Fifth Sunday of Lent
13 Mar 2024

Reading I: Jer 31:31-34
Psalm: 51:3-4, 12-13, 14-15
Reading II: Heb 5:7-9
Gospel: Jn 12:20-33


If we want to get to know someone well, to become a true friend, we need to spend time with them in many different moments in their lives. We need to celebrate with them in times of joy and accomplishment, to encourage them when they are struggling or disheartened, and to receive their help and encouragement when we are in need. We need to see what it is that guides their life and pursuits — what is most important to them.

In the passage from the Gospel of John for this Sunday, a group of Greeks, of Gentiles, arrive in Jerusalem at the time of the Jewish feast of Passover. They may have been Greek-speaking proselytes to Judaism. They tell Philip that they would like to see Jesus. In the Gospel of John, the desire to “see” the Lord means much more than just physical perception. To “see” Jesus in the deepest sense means to perceive him with the eyes of faith. It is to experience him and the salvation that he offers; to recognize him as the one who reveals God truly; indeed, it is to come to believe that he is the revelation of God in his very person. And so Andrew and Philip tell Jesus that these Gentiles want to see him. And then Jesus gives a lengthy discourse, a discourse that does not really seem to fit their request.

But if we really think about it, Jesus says here something important about what is entailed in seeing him, in coming to know him in a personal way. If anyone wants to know him they must follow him: “Whoever serves me must follow me.” They must walk with him in his “hour. And that “hour” is the hour of his passion, the most critical moment of his life. Those who want to see Jesus must recognize in him the one who gains his life by losing it, by offering his life completely to the Father on behalf of others. This is what he is all about; this is the meaning of the hour of his passion, which is also the hour of his glorification.

In the midst of Jesus’ discourse he says, “I am troubled now.” The hour of his passion is fast approaching, and this is indeed a troubling hour. The Gospel of John is the only one of the four gospels that does not include an account of Jesus’ agonized prayer in the garden of Gethsemane right before his arrest. But it does include this reference: “I am troubled now.” These Scripture readings invite you and me to get to know Jesus better by being present to him in the hour of his anguish. We need to be with him in the “garden” where he struggles, where he prays for the strength to be faithful to the mission given him by the Father.

In today’s second reading, the author of the letter to the Hebrews offers an inspired reflection on the prayer of Jesus in his passion. He reminds us of Jesus’ humility and obedience. This Jesus, the Son of God incarnate, learned obedience from what he suffered. He offered prayers and supplications with loud cries and tears to the one who was able to save him from death, and he was heard because of his reverence. Jesus fulfilled his life and mission through humble fidelity as he faced the hour of his passion.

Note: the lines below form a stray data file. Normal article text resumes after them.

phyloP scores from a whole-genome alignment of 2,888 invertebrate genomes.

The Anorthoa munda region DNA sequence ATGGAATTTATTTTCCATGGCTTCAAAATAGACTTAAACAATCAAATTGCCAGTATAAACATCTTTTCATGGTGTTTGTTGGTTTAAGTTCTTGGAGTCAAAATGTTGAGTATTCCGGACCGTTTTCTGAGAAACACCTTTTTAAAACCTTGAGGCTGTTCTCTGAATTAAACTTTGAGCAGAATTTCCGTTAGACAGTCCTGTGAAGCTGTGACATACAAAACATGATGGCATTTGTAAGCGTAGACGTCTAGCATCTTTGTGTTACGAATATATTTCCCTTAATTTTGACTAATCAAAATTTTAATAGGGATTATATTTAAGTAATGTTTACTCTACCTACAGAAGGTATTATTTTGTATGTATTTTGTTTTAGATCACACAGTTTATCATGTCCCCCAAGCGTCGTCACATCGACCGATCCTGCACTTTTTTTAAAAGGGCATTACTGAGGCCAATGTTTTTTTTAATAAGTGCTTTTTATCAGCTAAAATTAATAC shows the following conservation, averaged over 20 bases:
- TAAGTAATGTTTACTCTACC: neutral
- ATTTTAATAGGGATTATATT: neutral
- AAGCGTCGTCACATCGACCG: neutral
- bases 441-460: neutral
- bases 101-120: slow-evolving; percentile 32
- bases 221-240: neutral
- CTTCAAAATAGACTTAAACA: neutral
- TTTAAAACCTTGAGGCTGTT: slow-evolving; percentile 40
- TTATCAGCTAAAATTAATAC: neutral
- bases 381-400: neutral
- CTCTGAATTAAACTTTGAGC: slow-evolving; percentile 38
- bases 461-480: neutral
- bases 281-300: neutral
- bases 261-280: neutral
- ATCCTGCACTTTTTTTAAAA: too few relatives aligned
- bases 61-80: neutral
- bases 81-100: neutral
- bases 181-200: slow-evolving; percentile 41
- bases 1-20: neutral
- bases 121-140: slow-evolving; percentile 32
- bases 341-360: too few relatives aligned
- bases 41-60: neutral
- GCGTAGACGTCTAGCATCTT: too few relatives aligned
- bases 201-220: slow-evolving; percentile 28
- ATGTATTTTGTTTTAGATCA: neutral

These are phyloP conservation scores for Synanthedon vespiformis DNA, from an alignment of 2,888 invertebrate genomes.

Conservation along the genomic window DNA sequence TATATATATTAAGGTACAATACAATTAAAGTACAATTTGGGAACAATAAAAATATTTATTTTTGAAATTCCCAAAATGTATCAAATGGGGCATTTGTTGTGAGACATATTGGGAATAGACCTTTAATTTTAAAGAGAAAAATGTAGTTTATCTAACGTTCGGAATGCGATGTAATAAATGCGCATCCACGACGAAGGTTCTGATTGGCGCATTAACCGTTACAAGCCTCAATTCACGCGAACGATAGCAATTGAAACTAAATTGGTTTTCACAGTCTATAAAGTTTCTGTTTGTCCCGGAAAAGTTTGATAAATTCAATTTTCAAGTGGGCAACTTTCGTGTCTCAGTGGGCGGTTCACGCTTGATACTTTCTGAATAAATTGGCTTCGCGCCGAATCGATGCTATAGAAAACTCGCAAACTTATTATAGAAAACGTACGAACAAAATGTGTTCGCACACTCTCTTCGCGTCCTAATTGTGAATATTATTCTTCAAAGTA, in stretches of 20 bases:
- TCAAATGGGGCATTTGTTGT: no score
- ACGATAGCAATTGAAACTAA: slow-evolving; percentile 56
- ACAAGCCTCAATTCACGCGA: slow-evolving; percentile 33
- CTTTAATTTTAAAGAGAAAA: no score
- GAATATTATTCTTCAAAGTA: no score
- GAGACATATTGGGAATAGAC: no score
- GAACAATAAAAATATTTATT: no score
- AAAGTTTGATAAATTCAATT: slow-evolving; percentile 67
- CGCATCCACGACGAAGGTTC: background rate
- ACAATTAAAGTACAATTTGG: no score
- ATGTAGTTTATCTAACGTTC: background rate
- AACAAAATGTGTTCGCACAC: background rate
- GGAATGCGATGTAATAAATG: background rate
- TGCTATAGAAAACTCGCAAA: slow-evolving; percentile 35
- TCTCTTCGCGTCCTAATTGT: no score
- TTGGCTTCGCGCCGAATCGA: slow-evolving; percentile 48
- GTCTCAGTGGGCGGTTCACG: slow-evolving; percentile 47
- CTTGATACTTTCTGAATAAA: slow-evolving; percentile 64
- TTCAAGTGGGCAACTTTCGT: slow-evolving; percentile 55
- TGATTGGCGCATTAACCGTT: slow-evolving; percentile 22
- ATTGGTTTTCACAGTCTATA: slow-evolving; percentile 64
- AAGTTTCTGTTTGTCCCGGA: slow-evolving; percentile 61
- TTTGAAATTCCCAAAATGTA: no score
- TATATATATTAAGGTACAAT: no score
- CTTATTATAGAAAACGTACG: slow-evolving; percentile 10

So, in order to “see” Jesus more clearly we need to be present to him at this moment when his soul is troubled. And we do not have to travel very far to be present to Jesus in the garden. We have been there many times. We have been in the garden with Jesus when we have had to ask for the strength to face something in our lives that we would just as soon have ignored, perhaps a truth about our lives that we were denying or a problem that we were running way from. We have been present to Jesus as he faced his hour at those times when we have prayed for God’s guidance in a critical decision, maybe at a time when we did not know which way to turn, which direction to take. The garden of Gethsemane enters our lives when we have to make a difficult moral choice, a decision of conscience guided by the principles of our faith. It may be a decision that will not make us very popular; it may be misunderstood by others. Parents and grandparents have spent many hours in that garden. They have been there in their efforts to be faithful parents and to make decisions that are in the best interests of your children. And those who have had to face serious illness have certainly experienced the prayer of Jesus’ troubling hour in the garden.

In recent weeks, we have seen that some Catholics, including some Catholic leaders, have strongly reacted against to the recent statement by the Vatican that partners who are gay can receive informal blessings. It is important to remember that many persons who are gay, especially those who are young, experience a great deal of anguish and heartache in coming to terms with their own sexuality. They come to know firsthand the hour of Jesus’ passion in their own lives. They need a lot of support. As committed Catholics, we are called to accept persons who are gay with profound respect, compassion and deep sensitivity.

We do not have to travel anywhere to “see” Jesus in this hour of the garden when his soul is troubled. We find ourselves there at many points in our lives. The Scripture readings for this Sunday assure us that we are never alone in our own garden moments. The readings invite us to deepen our trust that this Son of God who learned obedience through what he suffered is present to us in those moments, even if silently. He is one who has known torment of body and anguish of soul. When we can turn to Christ in the midst of our Gethsemane moments and ask for his grace, we come to know him better. We “see” him more clearly and find new strength in him.



Robin Ryan, cp

Professor of Systematic Theology